Saturday, January 04, 2014

Why Bad Writers Should Keep Writing


Journalist Hector Tobar and I Think “Bad Writers” Should Keep Writing ~~~~~~~~~~~~~~~~~~~~~~~~~~~~~~~~~~~~~~~

Hector Tobar, an LA Times writer I’ve long admired, takes issue with a fellow writer who bemoans that there are too many books out there, that too many authors of books are bad writers, and that bad writers should quit writing.

In the article, Tobar chronicles his path from journalism to creative writing. He says, “The Tattooed Solider was my MFA thesis. All the big New York houses rejected it--it didn’t look like other, successful Latino books to them, some said in their letters to my agent, the legendary (and now retired) Virginia “Ginger” Barber. But it finally found a home at the small Delphinium Books, in the hands of an editor (the wonderful Joy Johannessen) who helped transform the “straw” of my prose into something more enduring.”

He also takes the author of this piece to task and I couldn’t agree with him more. He (rightfully, I believe) points out that many writers are awful when they first start writing. If all of them stopped writing (if, indeed, they recognized that we were one of the awful ones), we would lose many great writers and many more very good writers.

My mother had a favorite saying. “Don’t throw the baby out with the bathwater.” If more writers followed Tobar’s wise path of recognizing our shortcomings, continuing to learn more from reputable institutions, and building on the writing skills we already have (Tobar was a journalist and still is), individual writers would improve. And the publishing industry would be the better for it. So would readers.


Of course, I want to add one my favorite methods to building a writing career. In a way it’s related to “learning more.” But it shouldn’t be only about writing. In this world of more and more self-publishing, more and more independent presses, more and more opportunities for exposure on the Web, we should be learning more about every aspect of the industry we are part of. Editing. Formatting. Indexing. Agents. Contests. Marketing of books and marketing in general (we will most certainly have to act as our own publicists at some point in our trek to bestsellerdom). In fact, Tobar leads on this issue by example. He manages to get exposure for his novel by utilizing what he knows from his day job at the LA Times, and do it in a way that helps other authors, too.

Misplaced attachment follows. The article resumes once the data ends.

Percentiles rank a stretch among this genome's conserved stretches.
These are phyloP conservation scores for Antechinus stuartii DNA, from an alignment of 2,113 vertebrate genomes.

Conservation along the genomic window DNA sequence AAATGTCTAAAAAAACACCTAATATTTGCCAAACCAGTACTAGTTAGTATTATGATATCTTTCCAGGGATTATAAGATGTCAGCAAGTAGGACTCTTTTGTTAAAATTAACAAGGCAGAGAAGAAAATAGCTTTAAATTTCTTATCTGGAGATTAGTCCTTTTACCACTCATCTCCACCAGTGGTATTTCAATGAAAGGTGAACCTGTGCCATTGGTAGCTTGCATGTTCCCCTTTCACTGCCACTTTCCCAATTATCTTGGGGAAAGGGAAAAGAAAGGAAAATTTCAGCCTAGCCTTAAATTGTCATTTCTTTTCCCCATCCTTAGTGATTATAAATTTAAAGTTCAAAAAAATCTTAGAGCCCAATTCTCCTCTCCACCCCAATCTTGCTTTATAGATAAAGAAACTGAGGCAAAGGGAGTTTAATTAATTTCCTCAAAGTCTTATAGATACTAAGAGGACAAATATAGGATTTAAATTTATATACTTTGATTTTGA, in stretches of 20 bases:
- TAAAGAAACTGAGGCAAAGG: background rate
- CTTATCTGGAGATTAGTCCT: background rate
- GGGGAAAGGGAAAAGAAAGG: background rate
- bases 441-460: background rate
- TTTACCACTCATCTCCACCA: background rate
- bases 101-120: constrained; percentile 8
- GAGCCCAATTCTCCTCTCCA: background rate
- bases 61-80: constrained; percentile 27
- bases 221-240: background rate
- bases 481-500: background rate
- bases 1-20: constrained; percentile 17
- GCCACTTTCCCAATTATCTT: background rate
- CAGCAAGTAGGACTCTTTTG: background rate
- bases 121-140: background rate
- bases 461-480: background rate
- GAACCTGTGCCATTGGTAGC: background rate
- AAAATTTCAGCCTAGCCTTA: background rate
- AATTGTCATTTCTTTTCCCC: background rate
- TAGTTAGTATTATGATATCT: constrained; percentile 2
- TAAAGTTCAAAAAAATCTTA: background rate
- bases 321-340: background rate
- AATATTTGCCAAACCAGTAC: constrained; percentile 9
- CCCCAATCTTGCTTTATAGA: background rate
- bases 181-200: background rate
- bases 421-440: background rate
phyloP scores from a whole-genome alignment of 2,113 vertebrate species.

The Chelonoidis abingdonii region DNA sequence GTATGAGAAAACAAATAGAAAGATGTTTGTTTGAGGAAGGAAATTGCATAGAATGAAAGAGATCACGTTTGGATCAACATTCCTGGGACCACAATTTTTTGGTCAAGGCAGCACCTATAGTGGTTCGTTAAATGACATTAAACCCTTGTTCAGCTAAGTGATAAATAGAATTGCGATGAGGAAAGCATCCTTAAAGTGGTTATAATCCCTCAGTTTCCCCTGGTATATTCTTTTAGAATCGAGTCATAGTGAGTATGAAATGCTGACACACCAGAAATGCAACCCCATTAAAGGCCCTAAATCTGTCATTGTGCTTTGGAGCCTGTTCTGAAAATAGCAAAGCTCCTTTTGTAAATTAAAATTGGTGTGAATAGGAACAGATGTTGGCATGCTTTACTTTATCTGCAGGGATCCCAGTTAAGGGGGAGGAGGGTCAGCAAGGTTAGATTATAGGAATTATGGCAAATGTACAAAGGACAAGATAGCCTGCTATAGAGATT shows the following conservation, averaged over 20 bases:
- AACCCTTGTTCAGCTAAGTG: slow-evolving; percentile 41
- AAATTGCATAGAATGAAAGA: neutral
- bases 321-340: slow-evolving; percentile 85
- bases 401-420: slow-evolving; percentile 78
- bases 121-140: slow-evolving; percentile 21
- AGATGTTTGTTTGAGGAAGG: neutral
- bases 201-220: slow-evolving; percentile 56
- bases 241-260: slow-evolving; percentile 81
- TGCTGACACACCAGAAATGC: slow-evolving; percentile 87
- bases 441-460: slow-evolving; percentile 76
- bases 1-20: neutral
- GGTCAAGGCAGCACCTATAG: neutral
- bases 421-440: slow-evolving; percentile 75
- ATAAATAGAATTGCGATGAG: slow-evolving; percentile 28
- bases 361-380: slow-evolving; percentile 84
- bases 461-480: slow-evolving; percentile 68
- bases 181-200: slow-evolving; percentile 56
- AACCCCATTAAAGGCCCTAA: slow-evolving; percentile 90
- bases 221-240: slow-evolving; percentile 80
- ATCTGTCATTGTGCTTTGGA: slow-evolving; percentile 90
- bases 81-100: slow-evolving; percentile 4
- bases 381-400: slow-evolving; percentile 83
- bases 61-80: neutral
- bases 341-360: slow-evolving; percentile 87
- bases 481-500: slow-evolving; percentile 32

Read Tobar’s article at http://articles.latimes.com/2013/aug/19/entertainment/la-et-jc-in-defense-of-bad-writers-20130819  Learn more about the books I wrote to help writers learn more about all the skills a writer needs in today’s publishing environment at http://howtodoitfrugally.com.  

 
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Carolyn Howard-Johnson, author of This Is the Place; Harkening: A Collection of Stories Remembered; Tracings, a chapbook of poetry; and how to books for writers including the award-winning second edition of, The Frugal Book Promoter: How to get nearly free publicity on your own or by partnering with your publisher; The Frugal Editor: Put Your Best Book Forward to Avoid Humiliation and Ensure Success; and Great Little Last Minute Editing Tips for Writers . The Great First Impression Book Proposal is her newest booklet for writers. She has three FRUGAL books for retailers including A Retailer’s Guide to Frugal In-Store Promotions: How To Increase Profits and Spit in the Eyes of Economic Downturns with Thrifty Events and Sales Techniques. Some of her other blogs are TheNewBookReview.blogspot.com, a blog where authors can recycle their favorite reviews. She also blogs at all things editing, grammar, formatting and more at The Frugal, Smart and Tuned-In Editor .

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